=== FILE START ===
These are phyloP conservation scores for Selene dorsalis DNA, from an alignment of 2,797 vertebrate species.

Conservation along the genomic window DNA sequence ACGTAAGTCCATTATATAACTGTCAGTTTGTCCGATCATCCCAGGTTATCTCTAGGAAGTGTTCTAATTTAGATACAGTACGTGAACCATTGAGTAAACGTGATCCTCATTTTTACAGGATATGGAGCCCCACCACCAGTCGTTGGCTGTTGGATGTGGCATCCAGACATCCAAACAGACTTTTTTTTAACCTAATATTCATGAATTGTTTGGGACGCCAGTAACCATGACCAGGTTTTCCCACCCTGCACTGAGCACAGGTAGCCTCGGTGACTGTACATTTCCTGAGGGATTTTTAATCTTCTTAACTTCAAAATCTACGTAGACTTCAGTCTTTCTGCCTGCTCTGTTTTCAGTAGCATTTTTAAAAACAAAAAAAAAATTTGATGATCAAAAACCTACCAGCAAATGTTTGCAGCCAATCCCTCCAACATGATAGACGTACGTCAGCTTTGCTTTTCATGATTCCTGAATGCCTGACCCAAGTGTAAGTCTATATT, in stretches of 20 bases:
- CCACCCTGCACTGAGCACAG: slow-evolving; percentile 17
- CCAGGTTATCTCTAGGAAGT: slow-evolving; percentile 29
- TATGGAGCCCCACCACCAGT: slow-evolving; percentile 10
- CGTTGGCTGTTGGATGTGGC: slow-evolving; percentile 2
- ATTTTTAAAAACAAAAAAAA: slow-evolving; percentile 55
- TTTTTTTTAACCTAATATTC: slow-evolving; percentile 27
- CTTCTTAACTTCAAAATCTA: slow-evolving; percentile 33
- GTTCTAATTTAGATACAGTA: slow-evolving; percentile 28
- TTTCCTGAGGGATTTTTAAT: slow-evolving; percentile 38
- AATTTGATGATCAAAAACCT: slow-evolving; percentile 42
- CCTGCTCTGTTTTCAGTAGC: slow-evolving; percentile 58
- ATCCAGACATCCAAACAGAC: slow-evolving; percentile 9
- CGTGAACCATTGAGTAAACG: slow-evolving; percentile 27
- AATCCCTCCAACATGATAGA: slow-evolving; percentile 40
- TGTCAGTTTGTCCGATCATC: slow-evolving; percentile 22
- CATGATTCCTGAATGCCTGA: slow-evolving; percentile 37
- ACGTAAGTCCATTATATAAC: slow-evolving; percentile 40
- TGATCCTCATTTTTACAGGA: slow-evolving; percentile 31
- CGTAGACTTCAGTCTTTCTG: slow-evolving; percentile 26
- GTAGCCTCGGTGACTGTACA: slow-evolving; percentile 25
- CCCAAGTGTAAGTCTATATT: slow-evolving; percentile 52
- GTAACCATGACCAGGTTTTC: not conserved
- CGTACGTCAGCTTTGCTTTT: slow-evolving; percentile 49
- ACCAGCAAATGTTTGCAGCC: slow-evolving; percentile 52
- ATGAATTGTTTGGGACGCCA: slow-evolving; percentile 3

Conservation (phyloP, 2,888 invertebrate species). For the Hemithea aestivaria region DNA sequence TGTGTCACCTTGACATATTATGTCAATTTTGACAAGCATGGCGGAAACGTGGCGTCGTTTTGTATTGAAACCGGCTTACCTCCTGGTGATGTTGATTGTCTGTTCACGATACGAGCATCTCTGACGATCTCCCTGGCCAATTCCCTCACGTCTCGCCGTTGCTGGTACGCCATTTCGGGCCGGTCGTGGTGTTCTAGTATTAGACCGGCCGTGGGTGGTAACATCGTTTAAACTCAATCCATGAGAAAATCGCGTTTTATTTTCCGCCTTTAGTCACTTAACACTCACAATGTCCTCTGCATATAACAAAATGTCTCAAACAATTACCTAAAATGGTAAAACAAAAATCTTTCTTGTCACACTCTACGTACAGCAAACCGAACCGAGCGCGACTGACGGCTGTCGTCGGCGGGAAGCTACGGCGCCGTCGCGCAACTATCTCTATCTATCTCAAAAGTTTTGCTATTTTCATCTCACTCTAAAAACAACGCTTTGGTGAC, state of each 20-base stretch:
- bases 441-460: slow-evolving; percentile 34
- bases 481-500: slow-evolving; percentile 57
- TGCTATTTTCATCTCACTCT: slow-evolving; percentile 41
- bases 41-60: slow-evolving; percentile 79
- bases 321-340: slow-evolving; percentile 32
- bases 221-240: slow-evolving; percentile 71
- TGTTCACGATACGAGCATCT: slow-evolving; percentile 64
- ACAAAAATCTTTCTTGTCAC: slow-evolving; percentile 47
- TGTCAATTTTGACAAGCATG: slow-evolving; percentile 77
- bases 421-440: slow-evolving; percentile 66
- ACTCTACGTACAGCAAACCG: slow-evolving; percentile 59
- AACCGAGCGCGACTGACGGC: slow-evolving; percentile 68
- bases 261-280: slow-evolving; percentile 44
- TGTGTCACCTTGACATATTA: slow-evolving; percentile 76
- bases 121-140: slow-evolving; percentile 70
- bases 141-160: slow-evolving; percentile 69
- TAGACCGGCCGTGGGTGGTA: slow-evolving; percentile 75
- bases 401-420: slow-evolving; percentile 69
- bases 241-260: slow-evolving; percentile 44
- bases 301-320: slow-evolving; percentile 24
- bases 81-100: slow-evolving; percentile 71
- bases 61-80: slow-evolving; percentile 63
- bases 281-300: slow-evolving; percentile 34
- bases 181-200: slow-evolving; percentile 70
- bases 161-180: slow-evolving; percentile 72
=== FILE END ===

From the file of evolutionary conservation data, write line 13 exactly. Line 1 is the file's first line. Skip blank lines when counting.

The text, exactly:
- CCTGCTCTGTTTTCAGTAGC: slow-evolving; percentile 58